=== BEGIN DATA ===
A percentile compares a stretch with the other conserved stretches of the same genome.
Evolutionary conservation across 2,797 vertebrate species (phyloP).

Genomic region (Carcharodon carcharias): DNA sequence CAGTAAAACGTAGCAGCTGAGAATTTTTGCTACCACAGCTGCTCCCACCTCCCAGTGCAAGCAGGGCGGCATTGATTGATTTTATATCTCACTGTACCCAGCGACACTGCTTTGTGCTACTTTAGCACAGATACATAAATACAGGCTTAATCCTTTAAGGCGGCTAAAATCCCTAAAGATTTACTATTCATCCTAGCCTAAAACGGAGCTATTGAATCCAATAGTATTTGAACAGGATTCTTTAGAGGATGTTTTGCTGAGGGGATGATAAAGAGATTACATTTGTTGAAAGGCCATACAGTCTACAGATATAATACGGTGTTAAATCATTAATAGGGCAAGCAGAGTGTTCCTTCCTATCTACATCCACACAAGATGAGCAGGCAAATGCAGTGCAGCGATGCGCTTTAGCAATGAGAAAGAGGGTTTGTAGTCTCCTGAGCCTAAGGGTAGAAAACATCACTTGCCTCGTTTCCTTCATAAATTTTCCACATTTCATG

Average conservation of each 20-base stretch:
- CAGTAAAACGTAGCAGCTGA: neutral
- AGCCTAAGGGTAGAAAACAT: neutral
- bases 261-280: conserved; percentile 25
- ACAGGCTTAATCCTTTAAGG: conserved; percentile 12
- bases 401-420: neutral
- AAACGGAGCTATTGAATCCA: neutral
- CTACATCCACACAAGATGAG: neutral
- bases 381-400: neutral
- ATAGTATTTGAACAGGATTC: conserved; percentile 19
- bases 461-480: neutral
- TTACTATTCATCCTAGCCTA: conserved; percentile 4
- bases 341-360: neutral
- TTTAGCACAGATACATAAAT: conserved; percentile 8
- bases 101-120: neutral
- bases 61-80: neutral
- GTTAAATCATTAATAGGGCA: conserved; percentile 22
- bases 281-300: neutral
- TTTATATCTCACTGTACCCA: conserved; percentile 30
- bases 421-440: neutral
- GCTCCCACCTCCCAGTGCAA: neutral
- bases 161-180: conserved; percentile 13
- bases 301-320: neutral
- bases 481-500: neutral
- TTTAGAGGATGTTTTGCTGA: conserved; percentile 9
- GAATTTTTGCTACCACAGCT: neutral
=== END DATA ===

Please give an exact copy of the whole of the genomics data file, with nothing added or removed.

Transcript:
A percentile compares a stretch with the other conserved stretches of the same genome.
Evolutionary conservation across 2,797 vertebrate species (phyloP).

Genomic region (Carcharodon carcharias): DNA sequence CAGTAAAACGTAGCAGCTGAGAATTTTTGCTACCACAGCTGCTCCCACCTCCCAGTGCAAGCAGGGCGGCATTGATTGATTTTATATCTCACTGTACCCAGCGACACTGCTTTGTGCTACTTTAGCACAGATACATAAATACAGGCTTAATCCTTTAAGGCGGCTAAAATCCCTAAAGATTTACTATTCATCCTAGCCTAAAACGGAGCTATTGAATCCAATAGTATTTGAACAGGATTCTTTAGAGGATGTTTTGCTGAGGGGATGATAAAGAGATTACATTTGTTGAAAGGCCATACAGTCTACAGATATAATACGGTGTTAAATCATTAATAGGGCAAGCAGAGTGTTCCTTCCTATCTACATCCACACAAGATGAGCAGGCAAATGCAGTGCAGCGATGCGCTTTAGCAATGAGAAAGAGGGTTTGTAGTCTCCTGAGCCTAAGGGTAGAAAACATCACTTGCCTCGTTTCCTTCATAAATTTTCCACATTTCATG

Average conservation of each 20-base stretch:
- CAGTAAAACGTAGCAGCTGA: neutral
- AGCCTAAGGGTAGAAAACAT: neutral
- bases 261-280: conserved; percentile 25
- ACAGGCTTAATCCTTTAAGG: conserved; percentile 12
- bases 401-420: neutral
- AAACGGAGCTATTGAATCCA: neutral
- CTACATCCACACAAGATGAG: neutral
- bases 381-400: neutral
- ATAGTATTTGAACAGGATTC: conserved; percentile 19
- bases 461-480: neutral
- TTACTATTCATCCTAGCCTA: conserved; percentile 4
- bases 341-360: neutral
- TTTAGCACAGATACATAAAT: conserved; percentile 8
- bases 101-120: neutral
- bases 61-80: neutral
- GTTAAATCATTAATAGGGCA: conserved; percentile 22
- bases 281-300: neutral
- TTTATATCTCACTGTACCCA: conserved; percentile 30
- bases 421-440: neutral
- GCTCCCACCTCCCAGTGCAA: neutral
- bases 161-180: conserved; percentile 13
- bases 301-320: neutral
- bases 481-500: neutral
- TTTAGAGGATGTTTTGCTGA: conserved; percentile 9
- GAATTTTTGCTACCACAGCT: neutral